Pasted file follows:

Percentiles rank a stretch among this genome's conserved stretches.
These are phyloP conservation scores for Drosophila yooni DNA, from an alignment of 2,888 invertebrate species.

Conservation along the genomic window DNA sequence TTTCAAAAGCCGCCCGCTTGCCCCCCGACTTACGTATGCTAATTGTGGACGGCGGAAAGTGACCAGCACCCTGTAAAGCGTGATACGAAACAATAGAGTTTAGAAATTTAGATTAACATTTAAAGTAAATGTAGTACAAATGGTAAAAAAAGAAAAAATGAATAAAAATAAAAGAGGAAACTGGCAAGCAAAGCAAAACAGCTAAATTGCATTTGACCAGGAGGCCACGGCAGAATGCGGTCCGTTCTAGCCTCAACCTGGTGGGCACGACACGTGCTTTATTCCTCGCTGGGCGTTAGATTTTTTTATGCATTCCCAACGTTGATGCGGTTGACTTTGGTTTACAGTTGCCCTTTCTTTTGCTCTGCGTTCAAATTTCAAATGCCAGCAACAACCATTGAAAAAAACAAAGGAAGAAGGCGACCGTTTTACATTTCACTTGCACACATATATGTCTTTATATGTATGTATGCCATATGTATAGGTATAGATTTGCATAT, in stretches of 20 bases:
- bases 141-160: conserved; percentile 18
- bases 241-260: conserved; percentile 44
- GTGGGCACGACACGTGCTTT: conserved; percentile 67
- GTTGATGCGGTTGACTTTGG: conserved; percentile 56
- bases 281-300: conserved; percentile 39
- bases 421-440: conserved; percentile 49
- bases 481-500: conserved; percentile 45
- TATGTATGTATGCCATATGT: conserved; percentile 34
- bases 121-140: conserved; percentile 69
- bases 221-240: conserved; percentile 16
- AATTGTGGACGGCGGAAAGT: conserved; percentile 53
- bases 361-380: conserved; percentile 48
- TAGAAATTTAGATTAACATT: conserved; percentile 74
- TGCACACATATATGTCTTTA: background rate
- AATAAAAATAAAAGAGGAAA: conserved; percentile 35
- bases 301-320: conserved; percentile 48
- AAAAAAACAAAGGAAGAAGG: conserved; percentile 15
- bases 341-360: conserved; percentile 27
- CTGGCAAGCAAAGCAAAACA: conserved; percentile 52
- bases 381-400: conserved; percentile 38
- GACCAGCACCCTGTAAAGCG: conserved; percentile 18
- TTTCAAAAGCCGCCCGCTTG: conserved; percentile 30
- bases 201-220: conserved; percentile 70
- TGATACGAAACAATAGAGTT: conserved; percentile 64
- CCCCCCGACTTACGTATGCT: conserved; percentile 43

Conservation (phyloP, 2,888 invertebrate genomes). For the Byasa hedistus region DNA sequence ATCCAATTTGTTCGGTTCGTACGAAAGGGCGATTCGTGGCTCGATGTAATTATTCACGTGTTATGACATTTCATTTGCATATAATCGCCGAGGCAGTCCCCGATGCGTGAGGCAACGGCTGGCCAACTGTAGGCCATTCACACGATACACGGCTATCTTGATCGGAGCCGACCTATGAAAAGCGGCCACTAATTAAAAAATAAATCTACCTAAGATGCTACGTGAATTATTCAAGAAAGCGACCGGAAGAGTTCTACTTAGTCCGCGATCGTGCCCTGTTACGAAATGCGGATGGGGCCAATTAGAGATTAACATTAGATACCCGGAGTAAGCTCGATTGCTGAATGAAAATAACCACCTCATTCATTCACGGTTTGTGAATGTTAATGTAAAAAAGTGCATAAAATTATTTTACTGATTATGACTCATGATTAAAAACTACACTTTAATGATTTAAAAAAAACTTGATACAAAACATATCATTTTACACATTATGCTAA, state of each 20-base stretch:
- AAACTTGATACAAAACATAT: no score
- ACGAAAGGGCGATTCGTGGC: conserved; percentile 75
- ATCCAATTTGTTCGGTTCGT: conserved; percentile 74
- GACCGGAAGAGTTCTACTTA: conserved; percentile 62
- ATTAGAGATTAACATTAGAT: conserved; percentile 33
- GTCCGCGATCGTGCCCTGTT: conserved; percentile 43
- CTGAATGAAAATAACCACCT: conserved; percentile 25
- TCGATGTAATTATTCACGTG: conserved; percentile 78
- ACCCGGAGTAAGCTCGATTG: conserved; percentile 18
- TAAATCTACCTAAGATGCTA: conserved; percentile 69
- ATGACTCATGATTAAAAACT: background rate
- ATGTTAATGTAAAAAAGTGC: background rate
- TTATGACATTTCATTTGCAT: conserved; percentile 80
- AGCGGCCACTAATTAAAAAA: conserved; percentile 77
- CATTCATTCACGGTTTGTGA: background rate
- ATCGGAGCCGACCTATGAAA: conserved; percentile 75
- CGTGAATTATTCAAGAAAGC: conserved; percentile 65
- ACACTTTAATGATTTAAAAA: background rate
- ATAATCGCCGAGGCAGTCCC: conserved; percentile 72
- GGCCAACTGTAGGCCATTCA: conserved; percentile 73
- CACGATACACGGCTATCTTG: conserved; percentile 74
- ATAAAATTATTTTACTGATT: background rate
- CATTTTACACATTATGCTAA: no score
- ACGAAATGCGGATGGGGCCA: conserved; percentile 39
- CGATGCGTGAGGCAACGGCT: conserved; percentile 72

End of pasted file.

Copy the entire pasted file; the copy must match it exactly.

Percentiles rank a stretch among this genome's conserved stretches.
These are phyloP conservation scores for Drosophila yooni DNA, from an alignment of 2,888 invertebrate species.

Conservation along the genomic window DNA sequence TTTCAAAAGCCGCCCGCTTGCCCCCCGACTTACGTATGCTAATTGTGGACGGCGGAAAGTGACCAGCACCCTGTAAAGCGTGATACGAAACAATAGAGTTTAGAAATTTAGATTAACATTTAAAGTAAATGTAGTACAAATGGTAAAAAAAGAAAAAATGAATAAAAATAAAAGAGGAAACTGGCAAGCAAAGCAAAACAGCTAAATTGCATTTGACCAGGAGGCCACGGCAGAATGCGGTCCGTTCTAGCCTCAACCTGGTGGGCACGACACGTGCTTTATTCCTCGCTGGGCGTTAGATTTTTTTATGCATTCCCAACGTTGATGCGGTTGACTTTGGTTTACAGTTGCCCTTTCTTTTGCTCTGCGTTCAAATTTCAAATGCCAGCAACAACCATTGAAAAAAACAAAGGAAGAAGGCGACCGTTTTACATTTCACTTGCACACATATATGTCTTTATATGTATGTATGCCATATGTATAGGTATAGATTTGCATAT, in stretches of 20 bases:
- bases 141-160: conserved; percentile 18
- bases 241-260: conserved; percentile 44
- GTGGGCACGACACGTGCTTT: conserved; percentile 67
- GTTGATGCGGTTGACTTTGG: conserved; percentile 56
- bases 281-300: conserved; percentile 39
- bases 421-440: conserved; percentile 49
- bases 481-500: conserved; percentile 45
- TATGTATGTATGCCATATGT: conserved; percentile 34
- bases 121-140: conserved; percentile 69
- bases 221-240: conserved; percentile 16
- AATTGTGGACGGCGGAAAGT: conserved; percentile 53
- bases 361-380: conserved; percentile 48
- TAGAAATTTAGATTAACATT: conserved; percentile 74
- TGCACACATATATGTCTTTA: background rate
- AATAAAAATAAAAGAGGAAA: conserved; percentile 35
- bases 301-320: conserved; percentile 48
- AAAAAAACAAAGGAAGAAGG: conserved; percentile 15
- bases 341-360: conserved; percentile 27
- CTGGCAAGCAAAGCAAAACA: conserved; percentile 52
- bases 381-400: conserved; percentile 38
- GACCAGCACCCTGTAAAGCG: conserved; percentile 18
- TTTCAAAAGCCGCCCGCTTG: conserved; percentile 30
- bases 201-220: conserved; percentile 70
- TGATACGAAACAATAGAGTT: conserved; percentile 64
- CCCCCCGACTTACGTATGCT: conserved; percentile 43

Conservation (phyloP, 2,888 invertebrate genomes). For the Byasa hedistus region DNA sequence ATCCAATTTGTTCGGTTCGTACGAAAGGGCGATTCGTGGCTCGATGTAATTATTCACGTGTTATGACATTTCATTTGCATATAATCGCCGAGGCAGTCCCCGATGCGTGAGGCAACGGCTGGCCAACTGTAGGCCATTCACACGATACACGGCTATCTTGATCGGAGCCGACCTATGAAAAGCGGCCACTAATTAAAAAATAAATCTACCTAAGATGCTACGTGAATTATTCAAGAAAGCGACCGGAAGAGTTCTACTTAGTCCGCGATCGTGCCCTGTTACGAAATGCGGATGGGGCCAATTAGAGATTAACATTAGATACCCGGAGTAAGCTCGATTGCTGAATGAAAATAACCACCTCATTCATTCACGGTTTGTGAATGTTAATGTAAAAAAGTGCATAAAATTATTTTACTGATTATGACTCATGATTAAAAACTACACTTTAATGATTTAAAAAAAACTTGATACAAAACATATCATTTTACACATTATGCTAA, state of each 20-base stretch:
- AAACTTGATACAAAACATAT: no score
- ACGAAAGGGCGATTCGTGGC: conserved; percentile 75
- ATCCAATTTGTTCGGTTCGT: conserved; percentile 74
- GACCGGAAGAGTTCTACTTA: conserved; percentile 62
- ATTAGAGATTAACATTAGAT: conserved; percentile 33
- GTCCGCGATCGTGCCCTGTT: conserved; percentile 43
- CTGAATGAAAATAACCACCT: conserved; percentile 25
- TCGATGTAATTATTCACGTG: conserved; percentile 78
- ACCCGGAGTAAGCTCGATTG: conserved; percentile 18
- TAAATCTACCTAAGATGCTA: conserved; percentile 69
- ATGACTCATGATTAAAAACT: background rate
- ATGTTAATGTAAAAAAGTGC: background rate
- TTATGACATTTCATTTGCAT: conserved; percentile 80
- AGCGGCCACTAATTAAAAAA: conserved; percentile 77
- CATTCATTCACGGTTTGTGA: background rate
- ATCGGAGCCGACCTATGAAA: conserved; percentile 75
- CGTGAATTATTCAAGAAAGC: conserved; percentile 65
- ACACTTTAATGATTTAAAAA: background rate
- ATAATCGCCGAGGCAGTCCC: conserved; percentile 72
- GGCCAACTGTAGGCCATTCA: conserved; percentile 73
- CACGATACACGGCTATCTTG: conserved; percentile 74
- ATAAAATTATTTTACTGATT: background rate
- CATTTTACACATTATGCTAA: no score
- ACGAAATGCGGATGGGGCCA: conserved; percentile 39
- CGATGCGTGAGGCAACGGCT: conserved; percentile 72